Bhandara (community kitchen)

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Bhandara is the term used mostly in Hindu caste and some other communities to describe the free meal served to the people invited to the temple. Food is cooked and served to the people sitting right outside the temple. Usually this is done on festival occasions as a part of worshipping the lord.[1][better source needed]


Bhandara is actually a district in Maharashtra which is known as the “Rice bowl of the country”. Practice of bhandara is mostly done by rich people as an offering to the god they worship. It can also be organized by any individual (referred to as the yajamana) who wishes to worship the lord. This practice was first started by the Hindu religion, later on after 500 years in 1500-1600 Sikhism accepted this practice. In Hinduism, after performing the rituals and worshipping the almighty, the yajamana serves food to the poor and the needy.[2]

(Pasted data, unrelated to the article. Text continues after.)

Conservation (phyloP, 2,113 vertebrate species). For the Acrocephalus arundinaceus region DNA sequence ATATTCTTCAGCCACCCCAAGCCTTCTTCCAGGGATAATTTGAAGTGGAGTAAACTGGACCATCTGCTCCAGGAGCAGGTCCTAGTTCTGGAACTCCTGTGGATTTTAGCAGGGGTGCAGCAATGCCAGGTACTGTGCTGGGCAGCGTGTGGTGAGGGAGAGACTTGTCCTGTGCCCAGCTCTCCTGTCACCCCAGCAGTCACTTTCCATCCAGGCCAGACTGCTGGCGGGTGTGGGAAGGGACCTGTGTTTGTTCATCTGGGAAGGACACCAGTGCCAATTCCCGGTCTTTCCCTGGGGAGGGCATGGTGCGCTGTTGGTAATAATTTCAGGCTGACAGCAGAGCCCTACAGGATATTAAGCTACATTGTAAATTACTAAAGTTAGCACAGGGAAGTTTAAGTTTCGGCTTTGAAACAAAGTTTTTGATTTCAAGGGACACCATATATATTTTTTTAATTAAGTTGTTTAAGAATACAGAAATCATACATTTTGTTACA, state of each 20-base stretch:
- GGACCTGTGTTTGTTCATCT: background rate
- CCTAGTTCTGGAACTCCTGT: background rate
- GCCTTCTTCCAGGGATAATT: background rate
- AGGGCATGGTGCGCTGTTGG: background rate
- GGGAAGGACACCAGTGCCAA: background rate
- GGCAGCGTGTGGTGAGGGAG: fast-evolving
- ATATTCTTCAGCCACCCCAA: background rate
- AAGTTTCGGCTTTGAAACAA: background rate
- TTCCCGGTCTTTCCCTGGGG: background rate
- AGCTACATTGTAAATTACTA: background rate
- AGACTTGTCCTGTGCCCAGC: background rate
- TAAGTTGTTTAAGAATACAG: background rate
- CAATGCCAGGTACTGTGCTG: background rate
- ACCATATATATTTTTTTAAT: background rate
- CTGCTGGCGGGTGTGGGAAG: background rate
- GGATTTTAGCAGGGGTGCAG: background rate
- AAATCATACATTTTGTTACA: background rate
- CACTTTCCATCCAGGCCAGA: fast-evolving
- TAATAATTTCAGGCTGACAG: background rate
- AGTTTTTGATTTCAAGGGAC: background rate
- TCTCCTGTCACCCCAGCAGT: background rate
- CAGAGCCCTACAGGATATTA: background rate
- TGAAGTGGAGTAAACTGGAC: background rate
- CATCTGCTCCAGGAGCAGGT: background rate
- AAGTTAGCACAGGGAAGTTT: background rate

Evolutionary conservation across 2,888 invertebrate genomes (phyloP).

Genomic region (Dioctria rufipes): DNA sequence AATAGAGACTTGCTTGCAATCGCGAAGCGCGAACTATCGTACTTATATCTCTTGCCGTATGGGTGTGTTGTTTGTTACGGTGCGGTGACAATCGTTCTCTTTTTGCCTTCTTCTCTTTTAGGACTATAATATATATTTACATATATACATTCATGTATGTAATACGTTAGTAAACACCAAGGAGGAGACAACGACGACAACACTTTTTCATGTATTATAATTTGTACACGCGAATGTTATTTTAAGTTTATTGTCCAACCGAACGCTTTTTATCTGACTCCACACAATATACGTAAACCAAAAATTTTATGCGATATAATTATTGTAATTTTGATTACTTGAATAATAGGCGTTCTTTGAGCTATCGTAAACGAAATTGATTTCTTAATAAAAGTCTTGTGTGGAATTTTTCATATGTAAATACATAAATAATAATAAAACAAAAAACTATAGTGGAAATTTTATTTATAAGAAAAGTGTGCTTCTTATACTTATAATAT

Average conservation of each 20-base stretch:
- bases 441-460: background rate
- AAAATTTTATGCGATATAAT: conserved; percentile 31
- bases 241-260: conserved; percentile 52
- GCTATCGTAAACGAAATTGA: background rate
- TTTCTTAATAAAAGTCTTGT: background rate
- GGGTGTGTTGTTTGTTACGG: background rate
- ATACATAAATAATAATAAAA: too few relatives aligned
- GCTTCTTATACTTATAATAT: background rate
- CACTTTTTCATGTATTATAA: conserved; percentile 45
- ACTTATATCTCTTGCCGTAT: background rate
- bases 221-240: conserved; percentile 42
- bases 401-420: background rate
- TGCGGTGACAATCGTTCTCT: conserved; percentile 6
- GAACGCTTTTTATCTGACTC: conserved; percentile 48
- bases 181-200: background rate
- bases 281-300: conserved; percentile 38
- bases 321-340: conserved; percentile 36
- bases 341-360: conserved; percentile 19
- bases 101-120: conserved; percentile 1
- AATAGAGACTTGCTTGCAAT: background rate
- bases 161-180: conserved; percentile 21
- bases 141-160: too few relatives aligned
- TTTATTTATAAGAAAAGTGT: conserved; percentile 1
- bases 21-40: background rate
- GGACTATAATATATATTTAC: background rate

The Indian government has introduced a scheme known as ‘'Seva Bhoj Yojna’' to reimburse the government share of the Central Goods and Services Tax and the Integrated Goods and Service Tax for purchases by religious institutions of certain products for providing free meals. It will cover the raw ingredients of meals and is expected to cost a total of Rs. 325.00 Crores in the 2018/2019 fiscal year. To qualify, an institution will need to serve food free of charge to over 5000 people in the year.[3]

See also[edit]


  1. ^ Rebates for bhandara The Indian Awaaz
  2. ^ James, Lochtefeld (2010). God's Gateway: Identity and Meaning in a Hindu Pilgrimage Place. New york: oxford university press. p. 114.
  3. ^ Food supplied by religious places exempted from GST finance Deccan Chronicle